Curated tours, sign language interpreters planned in Kerala as part of Barrier Free Tourism project
May 23, 2019
The second phase of the Kerala government's Barrier-Free Tourism project is starting with a bang. There are some great new features to look forward to.
Get set to experience God's Own Country in a whole new way. The second phase of the Kerala government's Barrier-Free Tourism project will have additional features for tourists with disabilities who wish to experience the magic of this state.
The government is working on making all tourist spots disabled-friendly and accessible, and this is a first in India. Wheelchair ramps have been introduced in the first phase and the second one will see support staff trained in Indian sign language.
The measures have won the government much support from the disabled community. Sujesh Anspaul, who coordinates trips for people with disabilities for the All Kerala Wheelchair Rights Federation (AKWRF), says this will enable tourists to experience the state in a complete way. He hopes that the government will also look at ensuring that hotels follow suit with accessibility measures.
Introducing sign language interpreters and other customised facilities is a great initiative of the tourism department. It is high time that the government ensures to make hotels and restaurants accessible as well. A wheelchair user, who goes out with his family, is unable to go to a decent restaurant to have food due to lack of accessibility. But I must say that the efforts taken by the government are to be appreciated. -Sujesh Anspaul, Tour Coordinator, All Kerala Wheelchair Rights Federation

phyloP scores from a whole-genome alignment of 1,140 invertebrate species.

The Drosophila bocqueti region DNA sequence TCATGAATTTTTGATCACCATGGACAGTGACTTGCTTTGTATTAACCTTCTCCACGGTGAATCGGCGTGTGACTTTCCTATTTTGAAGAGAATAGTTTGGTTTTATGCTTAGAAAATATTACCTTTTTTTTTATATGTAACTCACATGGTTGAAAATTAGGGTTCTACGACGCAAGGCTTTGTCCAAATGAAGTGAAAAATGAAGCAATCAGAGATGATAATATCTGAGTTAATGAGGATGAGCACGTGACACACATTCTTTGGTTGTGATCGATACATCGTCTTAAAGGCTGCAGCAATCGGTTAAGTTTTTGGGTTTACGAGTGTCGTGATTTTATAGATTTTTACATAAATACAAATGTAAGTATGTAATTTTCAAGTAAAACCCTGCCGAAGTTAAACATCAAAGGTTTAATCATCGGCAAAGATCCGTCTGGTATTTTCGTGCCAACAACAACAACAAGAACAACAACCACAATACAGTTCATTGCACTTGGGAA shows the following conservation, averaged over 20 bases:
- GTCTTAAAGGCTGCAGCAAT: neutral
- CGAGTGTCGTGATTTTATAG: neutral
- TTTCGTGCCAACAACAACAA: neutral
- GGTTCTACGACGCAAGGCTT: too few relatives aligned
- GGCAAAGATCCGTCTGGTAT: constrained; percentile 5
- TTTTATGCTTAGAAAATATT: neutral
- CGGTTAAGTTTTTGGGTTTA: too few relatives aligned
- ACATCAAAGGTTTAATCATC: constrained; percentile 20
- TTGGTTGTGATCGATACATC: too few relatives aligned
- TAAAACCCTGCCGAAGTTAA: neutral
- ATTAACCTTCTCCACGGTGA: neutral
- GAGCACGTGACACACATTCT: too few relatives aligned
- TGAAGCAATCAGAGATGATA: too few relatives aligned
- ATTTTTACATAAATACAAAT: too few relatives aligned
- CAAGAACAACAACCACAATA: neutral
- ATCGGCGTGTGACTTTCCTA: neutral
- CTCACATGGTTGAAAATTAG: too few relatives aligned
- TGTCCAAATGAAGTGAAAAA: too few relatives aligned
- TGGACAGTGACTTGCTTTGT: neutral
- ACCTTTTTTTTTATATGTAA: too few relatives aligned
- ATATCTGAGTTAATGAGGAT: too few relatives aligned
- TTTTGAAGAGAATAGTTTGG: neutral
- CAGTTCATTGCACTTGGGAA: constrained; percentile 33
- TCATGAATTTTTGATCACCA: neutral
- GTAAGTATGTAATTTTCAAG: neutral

Each tourist spot in Kerala has unique tales and a history that goes back centuries. So, to have a trained staff that can explain this to disabled travellers in sign language will surely enhance the experience. There will be Braille signage and audio-visual guides installed at prominent locations. There will be alarms placed as well so people with disabilities can alert authorities in the event of an emergency.
Rupesh Kumar K, Coordinator, Responsible Tourism has promised to introduce these without delay. Simon George, Founder, SpecialCare Holidays and the man behind the Barrier-Free Tourism Project is happy at the initiative taken by the state government. It was George who in 2016 had submitted a report to the government on making tourist places accessible.
"Barrier-Free tourism project is a great initiative. It is high time disabled people have access to tourist spots because that is one way of becoming part of main stream society, he says.
Reports are that work on the project will begin once election results are out. There are plans to employ people with disabilities as guides which is a great way to include them in the programme and offer them employment. Each tour will be customised according to the number of people, their needs and requirements. More volunteers can step up to learn sign language, which is a great tool for communication as well.
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